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Byrne Touts Opportunity in First State of the County Address
Putnam County Executive Kevin Byrne offered an optimistic vision in his first State of the County address last week. Byrne, a former state assemblyman, delivered his hour-long speech March 9 in his 68th day in office at the County Courthouse in Carmel in front of the Putnam County Legislature and standing-room only crowd of family, friends, department heads, employees and other onlookers.
“Tonight, I am filled with many of the same feelings I had on my first day in office just over eight weeks ago. I am energized, optimistic, and excited for what lies ahead,” Byrne said. “And I can tell you that what I see ahead of us is nothing short of an incredible opportunity. In my first 60 days as your county executive, I have observed opportunities to build and significantly improve upon affordability, accessibility, and accountability in our county government.”
Byrne, who was unopposed, succeeded fellow Republican MaryEllen Odell, who was term limited after serving 10 years in the position.
During his first two weeks in office, Byrne said he presented a plan to the Legislature to consolidate and restructure personnel that saved more than $104,000 and reevaluated the county government’s utilities contracts that are expected to save about $185,000 annually. Volunteer firefighters and ambulance workers were also given a 10% property tax exemption.
Delivering on a pledge, Byrne said he was asking the Legislature to consider creating a Taxpayers Bill of Rights in Putnam to implement guardrails that will help control county government spending. If passed, the legislation would require a two-thirds majority vote of the Legislature when the annual operating budget results in a property tax levy increase.
Byrne is also asking the Legislature to pass the Taxpayer Transparency Act that would provide live video and audio streaming of all legislative public meetings, and establish a budget transparency website.
One new position Byrne is looking to create is the Coordinator of the Office for Individuals with Disabilities that will be funded from two currently vacant, part-time slots in the Mental Health and Department of Social Services Department.
In addition, he’s calling on the Legislature to use $85,000 from the county’s opioid lawsuit settlement to fund Putnam’s Prevention Council’s programming.
“Under my administration, we’re going to refocus on those core responsibilities and functions of county government, and at the top of that list is providing for our resident’s health and safety,” Byrne said.
In the area of children safety, Byrne said Putnam will be following through on an initiative from Odell and the Legislature to enter into an agreement with a company to install exterior cameras on school buses to crack down on drivers who endanger students by passing stopped buses.
Meanwhile, Byrne said he will requesting a $2 million budget transfer from the Legislature to pay for some County Facility Improvement projects, including upgrades to county buildings, roof repairs, structural repairs to the Board of Elections facility, and repairs to the outside of the Koehler Memorial Senior Center.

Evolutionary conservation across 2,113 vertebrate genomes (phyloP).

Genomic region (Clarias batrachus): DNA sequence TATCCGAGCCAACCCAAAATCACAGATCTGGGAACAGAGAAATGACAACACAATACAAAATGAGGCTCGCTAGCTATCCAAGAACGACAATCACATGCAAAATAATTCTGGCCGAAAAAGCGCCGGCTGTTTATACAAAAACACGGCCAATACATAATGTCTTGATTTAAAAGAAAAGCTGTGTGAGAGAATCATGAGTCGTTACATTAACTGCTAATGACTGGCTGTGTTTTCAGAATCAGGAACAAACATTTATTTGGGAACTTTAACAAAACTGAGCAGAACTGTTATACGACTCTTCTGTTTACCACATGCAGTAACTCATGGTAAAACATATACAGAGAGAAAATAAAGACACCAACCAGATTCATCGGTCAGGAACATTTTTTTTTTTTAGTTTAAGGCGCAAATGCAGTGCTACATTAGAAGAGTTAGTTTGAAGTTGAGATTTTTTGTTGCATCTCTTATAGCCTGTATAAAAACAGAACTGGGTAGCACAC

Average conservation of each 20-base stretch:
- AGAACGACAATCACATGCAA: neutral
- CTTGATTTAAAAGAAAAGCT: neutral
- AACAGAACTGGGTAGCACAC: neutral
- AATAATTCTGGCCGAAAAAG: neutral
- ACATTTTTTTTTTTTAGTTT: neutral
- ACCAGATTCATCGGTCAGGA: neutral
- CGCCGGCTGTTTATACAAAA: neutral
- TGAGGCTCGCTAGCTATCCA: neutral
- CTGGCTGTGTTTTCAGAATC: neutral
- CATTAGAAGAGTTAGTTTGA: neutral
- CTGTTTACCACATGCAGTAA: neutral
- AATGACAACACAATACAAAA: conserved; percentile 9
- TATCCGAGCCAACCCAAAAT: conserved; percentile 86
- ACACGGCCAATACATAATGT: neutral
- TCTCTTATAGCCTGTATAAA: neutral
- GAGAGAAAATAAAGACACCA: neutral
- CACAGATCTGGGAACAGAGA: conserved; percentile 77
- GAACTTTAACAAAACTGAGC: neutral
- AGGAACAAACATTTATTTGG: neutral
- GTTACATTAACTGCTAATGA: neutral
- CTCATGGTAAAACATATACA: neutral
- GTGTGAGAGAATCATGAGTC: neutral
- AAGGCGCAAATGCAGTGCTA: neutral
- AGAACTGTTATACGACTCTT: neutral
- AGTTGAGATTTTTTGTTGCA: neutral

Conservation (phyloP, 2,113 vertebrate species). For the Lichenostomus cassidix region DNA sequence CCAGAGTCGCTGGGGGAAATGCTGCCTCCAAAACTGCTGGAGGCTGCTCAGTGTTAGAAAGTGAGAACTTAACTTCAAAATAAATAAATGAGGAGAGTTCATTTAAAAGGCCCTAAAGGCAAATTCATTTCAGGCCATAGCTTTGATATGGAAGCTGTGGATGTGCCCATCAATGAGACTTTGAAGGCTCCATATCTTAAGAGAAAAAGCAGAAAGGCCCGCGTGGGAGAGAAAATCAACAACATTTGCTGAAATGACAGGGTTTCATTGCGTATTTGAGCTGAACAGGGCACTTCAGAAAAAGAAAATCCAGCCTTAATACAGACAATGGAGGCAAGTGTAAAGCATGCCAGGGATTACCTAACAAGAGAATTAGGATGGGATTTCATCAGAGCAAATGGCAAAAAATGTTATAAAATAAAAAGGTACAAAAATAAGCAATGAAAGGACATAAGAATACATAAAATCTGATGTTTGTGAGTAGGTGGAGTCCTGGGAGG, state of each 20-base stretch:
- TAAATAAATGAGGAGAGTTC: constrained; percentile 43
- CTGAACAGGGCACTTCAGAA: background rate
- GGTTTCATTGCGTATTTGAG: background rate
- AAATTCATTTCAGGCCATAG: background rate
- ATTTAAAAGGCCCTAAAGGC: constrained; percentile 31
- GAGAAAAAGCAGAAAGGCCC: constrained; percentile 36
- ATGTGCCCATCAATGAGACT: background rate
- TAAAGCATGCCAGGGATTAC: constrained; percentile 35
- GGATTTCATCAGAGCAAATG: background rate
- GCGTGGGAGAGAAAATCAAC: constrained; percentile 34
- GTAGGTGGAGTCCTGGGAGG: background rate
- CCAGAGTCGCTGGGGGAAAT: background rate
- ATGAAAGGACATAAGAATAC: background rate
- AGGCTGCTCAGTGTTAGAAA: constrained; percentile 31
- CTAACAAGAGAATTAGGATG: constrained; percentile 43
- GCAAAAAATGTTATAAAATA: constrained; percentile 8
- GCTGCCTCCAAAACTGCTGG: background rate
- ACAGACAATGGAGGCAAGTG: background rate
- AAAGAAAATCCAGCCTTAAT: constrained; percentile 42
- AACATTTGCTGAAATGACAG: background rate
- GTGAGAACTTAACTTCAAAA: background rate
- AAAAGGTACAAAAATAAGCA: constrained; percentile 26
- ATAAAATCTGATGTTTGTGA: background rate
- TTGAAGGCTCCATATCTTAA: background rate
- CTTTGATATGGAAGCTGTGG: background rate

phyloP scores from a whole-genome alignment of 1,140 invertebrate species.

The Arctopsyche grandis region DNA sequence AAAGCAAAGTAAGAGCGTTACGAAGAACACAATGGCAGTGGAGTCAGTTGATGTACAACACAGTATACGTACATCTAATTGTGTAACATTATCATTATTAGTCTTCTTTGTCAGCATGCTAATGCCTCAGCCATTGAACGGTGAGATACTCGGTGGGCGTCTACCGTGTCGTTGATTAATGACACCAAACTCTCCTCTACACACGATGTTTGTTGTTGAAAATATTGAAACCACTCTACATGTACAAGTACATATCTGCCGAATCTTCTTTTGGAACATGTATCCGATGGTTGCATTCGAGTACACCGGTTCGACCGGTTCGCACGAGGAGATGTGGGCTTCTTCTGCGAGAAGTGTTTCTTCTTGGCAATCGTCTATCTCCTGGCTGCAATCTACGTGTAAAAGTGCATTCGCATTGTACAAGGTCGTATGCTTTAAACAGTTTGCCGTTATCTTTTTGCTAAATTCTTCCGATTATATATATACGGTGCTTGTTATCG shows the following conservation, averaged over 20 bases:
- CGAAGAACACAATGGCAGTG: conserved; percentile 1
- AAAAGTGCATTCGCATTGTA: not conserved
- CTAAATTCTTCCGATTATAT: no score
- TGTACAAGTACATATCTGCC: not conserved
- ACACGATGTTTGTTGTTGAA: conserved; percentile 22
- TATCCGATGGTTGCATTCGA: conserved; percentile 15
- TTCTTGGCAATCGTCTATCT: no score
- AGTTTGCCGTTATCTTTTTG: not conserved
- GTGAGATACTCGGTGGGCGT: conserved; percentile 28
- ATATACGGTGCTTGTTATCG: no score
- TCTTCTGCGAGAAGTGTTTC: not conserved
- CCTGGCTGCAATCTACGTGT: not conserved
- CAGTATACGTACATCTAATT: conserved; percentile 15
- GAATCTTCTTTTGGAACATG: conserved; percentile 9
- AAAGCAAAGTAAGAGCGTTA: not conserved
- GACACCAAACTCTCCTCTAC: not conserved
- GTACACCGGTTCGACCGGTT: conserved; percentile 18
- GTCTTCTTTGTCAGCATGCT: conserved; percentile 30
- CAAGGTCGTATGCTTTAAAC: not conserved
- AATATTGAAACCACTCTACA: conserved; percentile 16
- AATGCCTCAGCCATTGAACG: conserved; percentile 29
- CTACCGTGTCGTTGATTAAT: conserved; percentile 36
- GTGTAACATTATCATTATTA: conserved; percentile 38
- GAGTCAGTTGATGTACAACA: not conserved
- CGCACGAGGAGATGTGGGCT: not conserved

“It is my sincere promise to the nearly 100,000 residents that call this county home, that during my tenure as your county executive, for however long you will have me, I will ensure the American Dream lives on in Putnam County,” Byrne said. “Today, and every day of my administration, this government will work to empower individuals to succeed. We will continue to embody that spirit of opportunity and optimism. We are a county of entrepreneurs, innovators, and hardworking people who are dedicated to building a better future for ourselves and our families.”
“As we embark on this new chapter in our county’s history, the opportunities before us our tremendous. Our potential for evolution and growth is at our fingertips. A prosperous future for all our residents is possible,” he continued. “So let us embrace these opportunities with open arms and work together, collaboratively, and yes with healthy debate and discussion, but to build a county that we will all continue to be proud of. Opportunity calls.”
Legislative Chairman Paul Jonke had a positive reaction to Byrne’s message, stating on Facebook, “We are looking forward to great things for Putnam County. Putnam County’s future is looking great.”
State Assemblyman Matt Slater also praised Byrne, stating, “He presented a clear vision of responsible and innovative government that will protect taxpayers, grow the economy and protect the beauty of Putnam County.”
Emails sent to Legislator Nancy Montgomery, the lone Democrat on the board, and freshman Legislator Erin Crowley seeking comment on Byrne’s speech were not returned.
Rick has more than 40 years’ experience covering local news in Westchester and Putnam counties, running the gamut from politics and crime to sports and human interest. He has been an editor at Examiner Media since 2012. Read more from Rick’s editor-author bio here. Read Rick’s work here: https://www.theexaminernews.com/author/pezzullo_rick-writer/